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How Long Does a Cat Take to Recover From Spaying? (Vet Answer)

Written by: Dr. Lauren Demos DVM (Veterinarian)

Last Updated on January 5, 2024 by Catster Editorial Team

cat after spaying

How Long Does a Cat Take to Recover From Spaying? (Vet Answer)


Dr. Lauren Demos (DVM) Photo


Dr. Lauren Demos (DVM)


The information is current and up-to-date in accordance with the latest veterinarian research.

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Spaying, also called desexing, or technically an ovariohysterectomy or ovariectomy (depending on the procedure), is a surgical procedure wherein the female reproductive organs are removed from your cat.

Although the procedure can sound daunting, most cats are back to themselves within a day or two. Though, it is worth noting, that the full healing process takes much longer!

Most commonly, cats are spayed at an early age—generally, before they have their first heat cycle—which is important, as it significantly decreases their risk of developing feline breast cancer when they get older.

With some easy preparation, these top tips will ensure your cat recovers quickly from her spay—generally, within a day or two.

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Preparation is Key

veterinary surgeon checking bandage on cat stressed after spaying
Image Credit: Motortion Films, Shutterstock

The day before surgery is almost as important as surgery day itself! Don’t forget that most vets will want your cat fasted (not given any food, though water is ok) from some point prior to surgery. Know how many hours this fasting period is, and stick to it!

Know What Aftercare is Needed

Will your cat need pain medication, or an antibiotic? If so, how often? Does your vet want you to keep her indoors for a certain period? How often should you check the surgery site? Are there sutures that need to be removed in a certain time period?

Knowing the answers to these questions will help get your cat on a fast track to recovery!

Call if You Have Concerns

If you do have concerns, don’t hesitate to reach out to your vet. If they are not open, a local emergency vet can often offer you guidance as well. Try to find out who your vet recommends if that becomes necessary.

If concerns do arise, photos and videos of the concern can be very helpful, and might even save you a trip back to the vet if it’s something that is part of the normal post-operative healing process.

man talking on the phone
Image Credit: Mimzy, Pixabay

Your Cat May Look Normal, but Healing Takes Time

Don’t forget that, although skin after surgery can heal quite quickly, internal healing can take longer. Just because your girl looks fine the second day after surgery, doesn’t mean she can run and jump and play like normal. Talk with your vet about activity restrictions post-op, and stick to them!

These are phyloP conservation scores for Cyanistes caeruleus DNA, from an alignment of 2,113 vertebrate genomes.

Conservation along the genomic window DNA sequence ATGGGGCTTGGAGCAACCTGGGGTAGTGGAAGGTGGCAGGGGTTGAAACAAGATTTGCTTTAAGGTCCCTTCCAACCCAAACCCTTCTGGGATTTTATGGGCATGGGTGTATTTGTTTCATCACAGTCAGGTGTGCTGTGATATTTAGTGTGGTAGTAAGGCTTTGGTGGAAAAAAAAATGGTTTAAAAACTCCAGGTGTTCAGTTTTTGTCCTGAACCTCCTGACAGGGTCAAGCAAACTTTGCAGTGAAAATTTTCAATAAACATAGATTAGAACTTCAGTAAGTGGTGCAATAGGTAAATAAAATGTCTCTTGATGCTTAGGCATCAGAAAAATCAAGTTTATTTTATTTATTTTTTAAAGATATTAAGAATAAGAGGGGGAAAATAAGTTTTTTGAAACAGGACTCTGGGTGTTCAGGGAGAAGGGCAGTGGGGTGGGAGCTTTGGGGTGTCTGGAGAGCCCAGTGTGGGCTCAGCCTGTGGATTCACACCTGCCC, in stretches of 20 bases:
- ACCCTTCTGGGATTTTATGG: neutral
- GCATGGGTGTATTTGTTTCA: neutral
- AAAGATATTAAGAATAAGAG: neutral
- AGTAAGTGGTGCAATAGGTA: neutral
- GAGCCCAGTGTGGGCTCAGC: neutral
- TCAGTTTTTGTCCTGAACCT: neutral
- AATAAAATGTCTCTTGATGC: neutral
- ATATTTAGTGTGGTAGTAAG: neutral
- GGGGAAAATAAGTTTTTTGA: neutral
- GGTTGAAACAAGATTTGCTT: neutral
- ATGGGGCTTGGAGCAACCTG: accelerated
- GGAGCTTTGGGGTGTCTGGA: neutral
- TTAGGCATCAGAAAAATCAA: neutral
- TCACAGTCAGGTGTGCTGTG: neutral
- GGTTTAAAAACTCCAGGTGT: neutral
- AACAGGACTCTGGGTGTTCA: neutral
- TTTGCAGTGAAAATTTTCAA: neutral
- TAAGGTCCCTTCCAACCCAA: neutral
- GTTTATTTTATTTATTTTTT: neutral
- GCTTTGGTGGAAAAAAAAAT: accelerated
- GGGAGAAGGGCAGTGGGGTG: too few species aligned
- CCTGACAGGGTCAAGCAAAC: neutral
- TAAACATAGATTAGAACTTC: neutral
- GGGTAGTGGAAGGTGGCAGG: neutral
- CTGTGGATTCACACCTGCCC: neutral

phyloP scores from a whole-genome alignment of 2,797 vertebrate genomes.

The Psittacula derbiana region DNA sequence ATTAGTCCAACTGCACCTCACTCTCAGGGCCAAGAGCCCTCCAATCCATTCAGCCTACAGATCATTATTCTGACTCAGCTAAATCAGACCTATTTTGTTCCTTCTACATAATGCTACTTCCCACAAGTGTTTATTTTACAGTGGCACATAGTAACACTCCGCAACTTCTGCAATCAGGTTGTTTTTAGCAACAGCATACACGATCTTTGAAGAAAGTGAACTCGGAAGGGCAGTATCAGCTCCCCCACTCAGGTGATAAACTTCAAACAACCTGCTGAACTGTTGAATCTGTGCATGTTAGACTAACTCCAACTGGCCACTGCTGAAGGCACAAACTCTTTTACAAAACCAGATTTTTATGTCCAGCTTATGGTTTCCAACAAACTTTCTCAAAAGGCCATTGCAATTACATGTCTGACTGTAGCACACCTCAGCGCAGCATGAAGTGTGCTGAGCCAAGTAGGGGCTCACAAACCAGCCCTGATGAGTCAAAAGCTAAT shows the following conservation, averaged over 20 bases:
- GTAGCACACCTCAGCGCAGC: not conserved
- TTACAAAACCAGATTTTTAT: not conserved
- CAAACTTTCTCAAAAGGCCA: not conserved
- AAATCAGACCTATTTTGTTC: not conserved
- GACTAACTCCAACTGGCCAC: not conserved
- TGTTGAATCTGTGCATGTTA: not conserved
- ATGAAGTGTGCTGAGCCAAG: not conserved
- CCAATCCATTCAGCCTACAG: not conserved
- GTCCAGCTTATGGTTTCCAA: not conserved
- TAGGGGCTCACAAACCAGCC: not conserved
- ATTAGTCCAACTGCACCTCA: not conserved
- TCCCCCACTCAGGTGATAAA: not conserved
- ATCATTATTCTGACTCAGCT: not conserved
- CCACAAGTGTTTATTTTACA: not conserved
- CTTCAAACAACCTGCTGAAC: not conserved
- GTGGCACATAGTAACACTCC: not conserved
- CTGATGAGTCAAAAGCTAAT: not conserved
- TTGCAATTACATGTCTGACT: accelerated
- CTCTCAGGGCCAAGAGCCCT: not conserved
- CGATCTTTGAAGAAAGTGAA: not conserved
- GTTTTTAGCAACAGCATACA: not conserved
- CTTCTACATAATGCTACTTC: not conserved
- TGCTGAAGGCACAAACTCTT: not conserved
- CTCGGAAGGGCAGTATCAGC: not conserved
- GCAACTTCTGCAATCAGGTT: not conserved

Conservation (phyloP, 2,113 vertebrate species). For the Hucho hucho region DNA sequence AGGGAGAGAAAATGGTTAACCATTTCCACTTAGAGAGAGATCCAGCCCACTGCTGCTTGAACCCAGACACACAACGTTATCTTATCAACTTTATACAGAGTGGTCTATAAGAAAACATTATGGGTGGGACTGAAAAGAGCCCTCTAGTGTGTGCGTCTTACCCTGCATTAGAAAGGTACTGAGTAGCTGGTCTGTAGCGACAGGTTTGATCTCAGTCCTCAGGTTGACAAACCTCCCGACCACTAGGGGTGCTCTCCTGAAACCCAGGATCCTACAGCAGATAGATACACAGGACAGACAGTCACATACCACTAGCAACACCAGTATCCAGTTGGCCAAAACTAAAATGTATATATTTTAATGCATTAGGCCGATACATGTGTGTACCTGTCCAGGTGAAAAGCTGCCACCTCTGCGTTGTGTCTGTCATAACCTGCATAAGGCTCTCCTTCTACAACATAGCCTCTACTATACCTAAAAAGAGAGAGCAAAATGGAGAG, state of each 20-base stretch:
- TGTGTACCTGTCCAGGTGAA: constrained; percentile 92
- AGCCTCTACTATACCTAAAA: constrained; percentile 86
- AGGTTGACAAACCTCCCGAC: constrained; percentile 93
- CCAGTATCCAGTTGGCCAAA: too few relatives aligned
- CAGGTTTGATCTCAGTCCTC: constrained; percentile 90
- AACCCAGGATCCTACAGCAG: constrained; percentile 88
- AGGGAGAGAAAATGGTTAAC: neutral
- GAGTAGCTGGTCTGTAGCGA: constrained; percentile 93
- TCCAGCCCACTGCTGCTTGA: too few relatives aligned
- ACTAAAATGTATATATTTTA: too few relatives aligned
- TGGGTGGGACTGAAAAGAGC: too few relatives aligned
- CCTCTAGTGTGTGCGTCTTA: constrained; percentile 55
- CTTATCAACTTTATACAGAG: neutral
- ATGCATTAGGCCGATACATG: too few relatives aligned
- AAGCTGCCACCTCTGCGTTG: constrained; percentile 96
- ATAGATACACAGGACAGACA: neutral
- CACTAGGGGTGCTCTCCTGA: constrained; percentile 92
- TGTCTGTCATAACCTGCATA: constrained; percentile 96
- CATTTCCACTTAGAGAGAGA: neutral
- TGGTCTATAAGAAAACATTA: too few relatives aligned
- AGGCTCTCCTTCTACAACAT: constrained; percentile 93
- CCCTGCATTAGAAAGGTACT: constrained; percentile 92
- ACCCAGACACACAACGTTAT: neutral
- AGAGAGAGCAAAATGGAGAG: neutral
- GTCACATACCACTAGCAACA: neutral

Know Your E-Collar Options

cat in vet clinic recovering from spaying procedure
Image Credit: Motortion Films, Shutterstock

Your vet may not use Elizabethan Collars (or e-collars), but in case they do, be aware that they come in various sizes and types, so trial and error can be important.

How long do they need to wear it for? Can they eat and sleep with it on? These are questions to discuss with your vet.

Some e-collars are inflatable, some are flexible plastic. Alternatives, such as fleece jumpsuits, also exist that avoid the use of a collar altogether. Keep in mind that most cats don’t like e-collars, so talk with your vet ahead of time to know what they expect to send home, and what alternatives there may be if one doesn’t work!

Other Things to Know

When does your vet need to see your cat back? Most vets will want to do a recheck to remove sutures (stitches) if they are present, and simply check in on your cat.

Sometimes there are two rechecks to accomplish this. Often, a recheck includes a free exam, a weight check, and a look at the surgical site. Ideally, schedule this before you leave the vet office at the time your cat is spayed.

Also, it’s ok to ask that someone calls/texts you when the surgery is done, even if you won’t be picking your cat up for a bit! This can help to alleviate worry about the surgery!

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With these tips, it is easy to help your cat heal quickly and feel her best once she gets home. With some preparation, she will recover in no time!

Remember, your instinct is always important in situations like this. So, if you feel your cat isn’t recovering as quickly as you’d expect, or if something doesn’t seem right, don’t ever hesitate to reach out to your vet and ask your questions!

Featured Image Credit: Sannikova Maria, Shutterstock

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